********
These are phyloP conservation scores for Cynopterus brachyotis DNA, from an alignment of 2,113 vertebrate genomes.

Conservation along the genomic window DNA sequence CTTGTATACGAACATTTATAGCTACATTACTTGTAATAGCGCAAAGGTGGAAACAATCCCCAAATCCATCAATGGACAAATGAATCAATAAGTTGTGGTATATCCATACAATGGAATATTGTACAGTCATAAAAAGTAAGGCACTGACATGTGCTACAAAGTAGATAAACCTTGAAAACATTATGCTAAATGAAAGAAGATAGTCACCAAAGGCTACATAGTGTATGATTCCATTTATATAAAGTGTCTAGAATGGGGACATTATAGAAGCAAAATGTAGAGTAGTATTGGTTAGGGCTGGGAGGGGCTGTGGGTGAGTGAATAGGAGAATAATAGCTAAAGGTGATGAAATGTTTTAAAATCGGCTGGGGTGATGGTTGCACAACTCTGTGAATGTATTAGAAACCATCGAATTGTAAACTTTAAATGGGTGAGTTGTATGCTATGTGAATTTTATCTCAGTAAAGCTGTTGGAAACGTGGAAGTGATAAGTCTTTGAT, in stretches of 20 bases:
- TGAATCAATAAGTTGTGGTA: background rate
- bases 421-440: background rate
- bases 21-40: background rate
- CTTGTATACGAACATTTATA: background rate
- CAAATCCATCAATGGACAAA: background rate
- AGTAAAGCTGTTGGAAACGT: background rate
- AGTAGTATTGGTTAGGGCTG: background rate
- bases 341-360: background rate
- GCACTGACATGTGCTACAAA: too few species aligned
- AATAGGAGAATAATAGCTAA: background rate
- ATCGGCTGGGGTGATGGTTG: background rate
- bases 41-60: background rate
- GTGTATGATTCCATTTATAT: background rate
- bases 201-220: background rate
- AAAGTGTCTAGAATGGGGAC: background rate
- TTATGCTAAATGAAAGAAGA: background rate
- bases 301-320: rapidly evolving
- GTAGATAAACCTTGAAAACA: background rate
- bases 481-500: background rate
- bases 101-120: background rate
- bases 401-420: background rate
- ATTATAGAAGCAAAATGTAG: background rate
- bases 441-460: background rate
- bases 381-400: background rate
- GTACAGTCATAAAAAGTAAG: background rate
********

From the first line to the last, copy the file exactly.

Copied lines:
These are phyloP conservation scores for Cynopterus brachyotis DNA, from an alignment of 2,113 vertebrate genomes.

Conservation along the genomic window DNA sequence CTTGTATACGAACATTTATAGCTACATTACTTGTAATAGCGCAAAGGTGGAAACAATCCCCAAATCCATCAATGGACAAATGAATCAATAAGTTGTGGTATATCCATACAATGGAATATTGTACAGTCATAAAAAGTAAGGCACTGACATGTGCTACAAAGTAGATAAACCTTGAAAACATTATGCTAAATGAAAGAAGATAGTCACCAAAGGCTACATAGTGTATGATTCCATTTATATAAAGTGTCTAGAATGGGGACATTATAGAAGCAAAATGTAGAGTAGTATTGGTTAGGGCTGGGAGGGGCTGTGGGTGAGTGAATAGGAGAATAATAGCTAAAGGTGATGAAATGTTTTAAAATCGGCTGGGGTGATGGTTGCACAACTCTGTGAATGTATTAGAAACCATCGAATTGTAAACTTTAAATGGGTGAGTTGTATGCTATGTGAATTTTATCTCAGTAAAGCTGTTGGAAACGTGGAAGTGATAAGTCTTTGAT, in stretches of 20 bases:
- TGAATCAATAAGTTGTGGTA: background rate
- bases 421-440: background rate
- bases 21-40: background rate
- CTTGTATACGAACATTTATA: background rate
- CAAATCCATCAATGGACAAA: background rate
- AGTAAAGCTGTTGGAAACGT: background rate
- AGTAGTATTGGTTAGGGCTG: background rate
- bases 341-360: background rate
- GCACTGACATGTGCTACAAA: too few species aligned
- AATAGGAGAATAATAGCTAA: background rate
- ATCGGCTGGGGTGATGGTTG: background rate
- bases 41-60: background rate
- GTGTATGATTCCATTTATAT: background rate
- bases 201-220: background rate
- AAAGTGTCTAGAATGGGGAC: background rate
- TTATGCTAAATGAAAGAAGA: background rate
- bases 301-320: rapidly evolving
- GTAGATAAACCTTGAAAACA: background rate
- bases 481-500: background rate
- bases 101-120: background rate
- bases 401-420: background rate
- ATTATAGAAGCAAAATGTAG: background rate
- bases 441-460: background rate
- bases 381-400: background rate
- GTACAGTCATAAAAAGTAAG: background rate